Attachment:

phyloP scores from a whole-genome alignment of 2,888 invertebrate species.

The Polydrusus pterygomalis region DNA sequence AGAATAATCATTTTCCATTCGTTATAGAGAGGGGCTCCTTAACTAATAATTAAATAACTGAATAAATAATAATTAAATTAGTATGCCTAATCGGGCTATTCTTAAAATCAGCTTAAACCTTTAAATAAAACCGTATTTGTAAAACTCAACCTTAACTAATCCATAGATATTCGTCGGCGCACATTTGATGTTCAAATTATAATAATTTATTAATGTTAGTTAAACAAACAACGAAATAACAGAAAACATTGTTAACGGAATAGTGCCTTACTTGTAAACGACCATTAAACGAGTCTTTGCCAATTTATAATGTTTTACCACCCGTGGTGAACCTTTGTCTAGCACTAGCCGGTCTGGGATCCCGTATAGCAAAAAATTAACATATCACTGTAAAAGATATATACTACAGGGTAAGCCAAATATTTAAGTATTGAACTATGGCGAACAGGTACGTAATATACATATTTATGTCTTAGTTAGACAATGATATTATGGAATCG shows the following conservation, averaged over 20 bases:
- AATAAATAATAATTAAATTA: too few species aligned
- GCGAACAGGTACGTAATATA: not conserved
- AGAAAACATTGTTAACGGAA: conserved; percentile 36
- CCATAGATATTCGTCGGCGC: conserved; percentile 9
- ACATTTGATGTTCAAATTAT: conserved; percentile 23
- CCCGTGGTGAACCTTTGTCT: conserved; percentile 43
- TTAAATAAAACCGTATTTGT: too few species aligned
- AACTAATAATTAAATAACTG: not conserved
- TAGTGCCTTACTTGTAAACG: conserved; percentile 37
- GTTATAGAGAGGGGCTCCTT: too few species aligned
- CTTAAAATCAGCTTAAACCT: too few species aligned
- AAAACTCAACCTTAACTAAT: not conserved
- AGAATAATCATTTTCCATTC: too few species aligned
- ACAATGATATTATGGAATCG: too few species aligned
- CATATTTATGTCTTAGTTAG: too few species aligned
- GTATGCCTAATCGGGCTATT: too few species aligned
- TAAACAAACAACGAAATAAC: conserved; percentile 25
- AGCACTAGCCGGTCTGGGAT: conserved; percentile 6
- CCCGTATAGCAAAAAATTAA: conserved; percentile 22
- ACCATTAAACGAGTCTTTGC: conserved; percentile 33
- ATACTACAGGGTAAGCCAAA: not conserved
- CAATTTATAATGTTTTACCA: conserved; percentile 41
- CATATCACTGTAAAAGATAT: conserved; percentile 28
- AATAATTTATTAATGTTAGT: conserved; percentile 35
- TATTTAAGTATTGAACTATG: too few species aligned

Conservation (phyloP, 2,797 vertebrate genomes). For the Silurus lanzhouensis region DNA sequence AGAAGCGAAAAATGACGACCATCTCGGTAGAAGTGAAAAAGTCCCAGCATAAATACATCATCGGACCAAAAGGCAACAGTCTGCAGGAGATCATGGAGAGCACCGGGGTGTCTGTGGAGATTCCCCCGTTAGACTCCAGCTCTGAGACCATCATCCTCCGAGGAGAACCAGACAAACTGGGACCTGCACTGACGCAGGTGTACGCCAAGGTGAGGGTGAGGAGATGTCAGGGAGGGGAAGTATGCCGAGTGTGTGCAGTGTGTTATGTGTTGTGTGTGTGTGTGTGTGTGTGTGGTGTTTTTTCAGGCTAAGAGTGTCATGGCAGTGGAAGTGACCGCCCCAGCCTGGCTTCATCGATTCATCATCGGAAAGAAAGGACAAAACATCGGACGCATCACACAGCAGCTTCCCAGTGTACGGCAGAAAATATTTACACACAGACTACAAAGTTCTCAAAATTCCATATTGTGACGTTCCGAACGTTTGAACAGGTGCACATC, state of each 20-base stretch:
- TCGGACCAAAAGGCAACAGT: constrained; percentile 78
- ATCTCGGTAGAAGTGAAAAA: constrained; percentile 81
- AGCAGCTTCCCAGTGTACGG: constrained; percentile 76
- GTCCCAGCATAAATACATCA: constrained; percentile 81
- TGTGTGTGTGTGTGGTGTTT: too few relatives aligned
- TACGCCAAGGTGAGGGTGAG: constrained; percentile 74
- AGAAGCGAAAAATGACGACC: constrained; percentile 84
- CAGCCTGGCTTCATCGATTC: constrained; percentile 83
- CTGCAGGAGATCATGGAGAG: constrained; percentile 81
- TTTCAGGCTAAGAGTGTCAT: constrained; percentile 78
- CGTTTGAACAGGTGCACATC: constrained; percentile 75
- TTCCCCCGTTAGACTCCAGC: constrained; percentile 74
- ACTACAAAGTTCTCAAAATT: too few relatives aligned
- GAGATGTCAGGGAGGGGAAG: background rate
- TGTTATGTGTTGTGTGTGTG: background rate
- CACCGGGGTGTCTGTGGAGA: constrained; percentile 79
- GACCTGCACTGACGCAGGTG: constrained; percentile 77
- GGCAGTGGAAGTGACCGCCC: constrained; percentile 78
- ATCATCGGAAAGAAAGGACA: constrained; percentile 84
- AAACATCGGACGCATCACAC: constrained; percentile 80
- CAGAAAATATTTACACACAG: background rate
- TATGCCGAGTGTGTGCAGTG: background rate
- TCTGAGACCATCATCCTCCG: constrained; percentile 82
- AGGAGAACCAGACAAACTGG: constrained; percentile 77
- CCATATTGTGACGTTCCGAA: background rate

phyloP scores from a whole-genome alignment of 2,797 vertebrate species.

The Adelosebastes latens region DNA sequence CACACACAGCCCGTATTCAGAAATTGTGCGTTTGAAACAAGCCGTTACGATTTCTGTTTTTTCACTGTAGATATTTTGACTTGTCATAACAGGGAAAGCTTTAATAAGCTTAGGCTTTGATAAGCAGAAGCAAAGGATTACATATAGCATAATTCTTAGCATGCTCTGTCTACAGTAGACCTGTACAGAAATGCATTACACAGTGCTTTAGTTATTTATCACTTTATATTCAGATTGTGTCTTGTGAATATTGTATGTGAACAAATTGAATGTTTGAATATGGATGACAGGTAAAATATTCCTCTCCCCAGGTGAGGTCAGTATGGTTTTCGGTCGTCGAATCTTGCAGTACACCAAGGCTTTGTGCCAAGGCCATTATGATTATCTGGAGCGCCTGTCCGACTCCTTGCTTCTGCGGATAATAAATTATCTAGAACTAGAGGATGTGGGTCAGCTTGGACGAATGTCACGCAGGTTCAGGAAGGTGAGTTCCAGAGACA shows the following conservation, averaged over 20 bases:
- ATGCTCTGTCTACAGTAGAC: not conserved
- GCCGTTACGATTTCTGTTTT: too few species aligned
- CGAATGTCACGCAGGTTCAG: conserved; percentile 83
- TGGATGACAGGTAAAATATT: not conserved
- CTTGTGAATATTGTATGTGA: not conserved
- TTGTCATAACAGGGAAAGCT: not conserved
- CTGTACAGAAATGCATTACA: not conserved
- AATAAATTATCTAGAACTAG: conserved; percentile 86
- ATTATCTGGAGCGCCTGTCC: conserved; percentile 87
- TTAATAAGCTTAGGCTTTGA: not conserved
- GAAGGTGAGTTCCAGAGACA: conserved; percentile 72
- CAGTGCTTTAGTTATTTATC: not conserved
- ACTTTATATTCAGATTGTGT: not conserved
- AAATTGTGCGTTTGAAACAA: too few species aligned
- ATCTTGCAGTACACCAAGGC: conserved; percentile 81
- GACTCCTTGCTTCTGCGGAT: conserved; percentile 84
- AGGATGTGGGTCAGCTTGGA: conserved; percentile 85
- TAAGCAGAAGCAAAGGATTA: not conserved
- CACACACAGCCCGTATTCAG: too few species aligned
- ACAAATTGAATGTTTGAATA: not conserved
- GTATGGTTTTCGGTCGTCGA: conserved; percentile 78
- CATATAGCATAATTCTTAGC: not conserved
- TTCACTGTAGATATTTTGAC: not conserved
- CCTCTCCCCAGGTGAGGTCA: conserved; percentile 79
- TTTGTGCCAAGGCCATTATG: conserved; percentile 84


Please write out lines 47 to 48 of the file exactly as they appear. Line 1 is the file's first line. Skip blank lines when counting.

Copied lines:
- ATCATCGGAAAGAAAGGACA: constrained; percentile 84
- AAACATCGGACGCATCACAC: constrained; percentile 80